A: The answer to your first question is an unqualified Yes. It is not immoral to fantasize. But your second question is substantially different—you’re asking whether or not it’s wise for you to base your actions on increasing your proximity to the object of fantasy, and my answer to that is No.

That’s not to say that if you agree to this freelance project that you’re doomed to cheat on your husband, but it is true that the times we’re likeliest to lie to ourselves about our own motives are generally also the times we’re overestimating our own willpower. If you want to keep this fantasy a fantasy, why would you go out of your way to spend more time with this guy?

Q. Re: Resentment over free food: My cousin is a single mother with almost no income and I often give her my old clothes and accessories, including designer bags that I no longer use. I have also given her gift cards for clothing, massages, and manicures for her birthday/Christmas. Maybe these people have friends or relatives who do the same for them, or maybe they’re buying the items at a thrift store. Maybe they’re just trying to keep up appearances.

If they’re at the food bank I’m guessing their situation isn’t great and there’s probably nothing to be jealous of. All you can do is focus on your family, and it may take time but you’ll get where you’re going. Good luck.

A: I’m getting a lot of comments like this one. Having one nice handbag or single luxury item doesn’t mean someone still doesn’t need help making ends meet. It’s easy to underestimate how important “keeping up appearances” is to people, especially when they’re experiencing a sudden, surprising downturn in their personal fortunes. My guess is a lot of the customers at the food bank are putting on their nicest clothes, or bringing their iPads or expensive purses on purpose—no one wants to look like they “need” help.

Q. Is an open relationship the solution to mediocre sex?: I’ve been seeing a great guy for just over two years. Our relationship is fantastic on every level with one exception: sex. I’m very experienced, but I’m his first sexual partner. Our sex is OK, but despite our best efforts it doesn’t seem to be improving.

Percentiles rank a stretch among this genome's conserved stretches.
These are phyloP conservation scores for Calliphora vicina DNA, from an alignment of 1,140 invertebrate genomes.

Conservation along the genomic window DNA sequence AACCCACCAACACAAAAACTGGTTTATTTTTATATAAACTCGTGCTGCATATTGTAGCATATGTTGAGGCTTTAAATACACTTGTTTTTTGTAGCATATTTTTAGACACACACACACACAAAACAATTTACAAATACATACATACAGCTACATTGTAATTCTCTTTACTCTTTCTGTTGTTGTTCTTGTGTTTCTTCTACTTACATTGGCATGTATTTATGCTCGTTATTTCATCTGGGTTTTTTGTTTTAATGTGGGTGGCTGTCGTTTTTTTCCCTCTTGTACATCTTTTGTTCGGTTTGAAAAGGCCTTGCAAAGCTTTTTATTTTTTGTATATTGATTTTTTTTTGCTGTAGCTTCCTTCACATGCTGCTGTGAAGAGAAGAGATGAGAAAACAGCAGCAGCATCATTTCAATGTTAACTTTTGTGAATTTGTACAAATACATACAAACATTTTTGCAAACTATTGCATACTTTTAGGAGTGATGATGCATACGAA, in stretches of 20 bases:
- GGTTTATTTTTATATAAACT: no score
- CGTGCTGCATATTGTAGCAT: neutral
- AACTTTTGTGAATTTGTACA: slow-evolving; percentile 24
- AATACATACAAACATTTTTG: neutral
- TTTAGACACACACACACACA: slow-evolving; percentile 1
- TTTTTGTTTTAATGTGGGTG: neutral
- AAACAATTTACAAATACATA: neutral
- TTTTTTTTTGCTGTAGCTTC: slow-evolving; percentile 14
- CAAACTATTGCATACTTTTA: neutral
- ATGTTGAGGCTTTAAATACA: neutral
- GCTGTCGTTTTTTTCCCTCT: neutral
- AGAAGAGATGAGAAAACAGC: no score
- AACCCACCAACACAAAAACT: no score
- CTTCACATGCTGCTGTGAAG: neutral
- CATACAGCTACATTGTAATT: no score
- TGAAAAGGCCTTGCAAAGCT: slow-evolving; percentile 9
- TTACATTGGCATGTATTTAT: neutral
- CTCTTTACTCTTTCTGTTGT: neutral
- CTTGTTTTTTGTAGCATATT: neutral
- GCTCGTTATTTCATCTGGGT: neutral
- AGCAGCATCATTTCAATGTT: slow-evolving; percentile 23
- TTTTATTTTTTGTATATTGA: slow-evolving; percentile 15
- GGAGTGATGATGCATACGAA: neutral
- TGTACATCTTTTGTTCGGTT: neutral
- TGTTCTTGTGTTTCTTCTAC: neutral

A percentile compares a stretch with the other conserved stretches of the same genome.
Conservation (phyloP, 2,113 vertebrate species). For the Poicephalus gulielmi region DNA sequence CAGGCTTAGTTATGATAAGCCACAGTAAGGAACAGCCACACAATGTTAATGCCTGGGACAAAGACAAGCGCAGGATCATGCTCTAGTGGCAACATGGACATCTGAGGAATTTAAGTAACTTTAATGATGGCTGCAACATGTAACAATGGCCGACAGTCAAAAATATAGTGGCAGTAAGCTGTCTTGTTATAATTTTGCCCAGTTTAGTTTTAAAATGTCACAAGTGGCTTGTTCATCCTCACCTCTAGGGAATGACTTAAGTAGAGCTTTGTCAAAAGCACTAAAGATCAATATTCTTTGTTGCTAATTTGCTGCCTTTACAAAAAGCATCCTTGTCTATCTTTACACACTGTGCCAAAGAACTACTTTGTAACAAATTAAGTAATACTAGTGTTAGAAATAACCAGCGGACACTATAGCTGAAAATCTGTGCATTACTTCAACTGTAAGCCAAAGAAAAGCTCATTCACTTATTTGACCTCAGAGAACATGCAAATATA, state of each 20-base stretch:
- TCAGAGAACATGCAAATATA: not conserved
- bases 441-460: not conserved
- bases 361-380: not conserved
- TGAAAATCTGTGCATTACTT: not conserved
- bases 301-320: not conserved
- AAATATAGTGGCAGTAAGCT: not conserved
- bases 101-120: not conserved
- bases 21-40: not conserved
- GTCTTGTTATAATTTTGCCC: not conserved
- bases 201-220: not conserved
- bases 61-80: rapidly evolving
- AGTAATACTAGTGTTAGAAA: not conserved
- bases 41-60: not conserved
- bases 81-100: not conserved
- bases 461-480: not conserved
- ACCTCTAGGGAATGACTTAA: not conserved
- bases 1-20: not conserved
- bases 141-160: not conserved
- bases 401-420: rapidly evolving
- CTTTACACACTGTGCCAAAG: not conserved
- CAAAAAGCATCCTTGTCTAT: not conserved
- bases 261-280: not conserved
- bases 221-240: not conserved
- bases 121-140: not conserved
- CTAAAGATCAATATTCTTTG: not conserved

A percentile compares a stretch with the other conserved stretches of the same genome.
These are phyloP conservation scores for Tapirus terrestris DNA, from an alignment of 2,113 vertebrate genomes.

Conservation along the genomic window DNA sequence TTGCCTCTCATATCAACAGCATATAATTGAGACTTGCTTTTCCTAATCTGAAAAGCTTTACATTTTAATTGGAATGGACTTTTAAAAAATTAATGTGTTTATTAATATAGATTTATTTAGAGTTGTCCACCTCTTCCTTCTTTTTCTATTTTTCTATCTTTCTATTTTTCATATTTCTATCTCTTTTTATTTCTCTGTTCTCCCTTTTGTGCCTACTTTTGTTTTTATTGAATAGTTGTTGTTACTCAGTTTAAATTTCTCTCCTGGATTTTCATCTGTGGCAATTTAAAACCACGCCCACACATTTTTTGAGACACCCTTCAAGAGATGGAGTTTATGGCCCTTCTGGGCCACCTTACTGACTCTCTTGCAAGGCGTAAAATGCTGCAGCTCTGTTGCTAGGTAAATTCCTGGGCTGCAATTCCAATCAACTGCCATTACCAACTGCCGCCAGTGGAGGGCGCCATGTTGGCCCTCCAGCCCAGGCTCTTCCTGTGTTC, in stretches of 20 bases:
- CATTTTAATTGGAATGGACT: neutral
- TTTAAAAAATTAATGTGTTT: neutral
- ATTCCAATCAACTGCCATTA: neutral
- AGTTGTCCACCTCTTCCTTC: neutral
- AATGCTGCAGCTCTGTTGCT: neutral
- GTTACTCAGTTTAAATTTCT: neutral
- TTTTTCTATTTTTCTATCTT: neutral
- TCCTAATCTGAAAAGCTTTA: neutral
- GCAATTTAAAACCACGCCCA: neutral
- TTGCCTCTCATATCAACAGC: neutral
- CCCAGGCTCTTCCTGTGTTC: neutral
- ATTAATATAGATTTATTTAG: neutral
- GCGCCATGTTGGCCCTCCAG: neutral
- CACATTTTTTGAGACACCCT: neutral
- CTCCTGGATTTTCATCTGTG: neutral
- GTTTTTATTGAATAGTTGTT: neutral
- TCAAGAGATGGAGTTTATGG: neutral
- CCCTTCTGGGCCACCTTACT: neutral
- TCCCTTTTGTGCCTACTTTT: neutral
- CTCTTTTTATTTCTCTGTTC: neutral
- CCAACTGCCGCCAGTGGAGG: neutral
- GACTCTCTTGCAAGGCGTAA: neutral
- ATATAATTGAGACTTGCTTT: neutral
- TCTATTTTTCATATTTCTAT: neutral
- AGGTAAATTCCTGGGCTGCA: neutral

Recently, I suggested moving to an open relationship. He’s known about my skepticism toward monogamy and exclusivity. Many gay couples are open. It’s an easy solution for the 10 percent of my life that isn’t fantastic, and having casual sex isn’t going to make me love him less. But I also feel selfish, since he isn’t interested in sex with others. He also doesn’t want to “restrain” me.

I love him more than I love sex (which is saying something!), so I don’t want to end our relationship. Do we keep trying to make our sex work, or is sex with others an acceptable workaround?

A: There are ways and there are ways to have an open relationship. You say that your boyfriend knows about your disinclination for monogamy, but you don’t say anything about his inclinations, other than the fact that he doesn’t want to have sex with other people. What are his feelings about you sleeping with other people? Is he indifferent? Excited? Does he hate the idea, but wants to make you happy? What specifically isn’t working about your sex life right now? Would having sex with other people genuinely help you care less about having less-than-great sex with the man you love? You can certainly give an open relationship a shot, but make sure you continue to make your sex life together a priority so that it doesn’t fall by the wayside.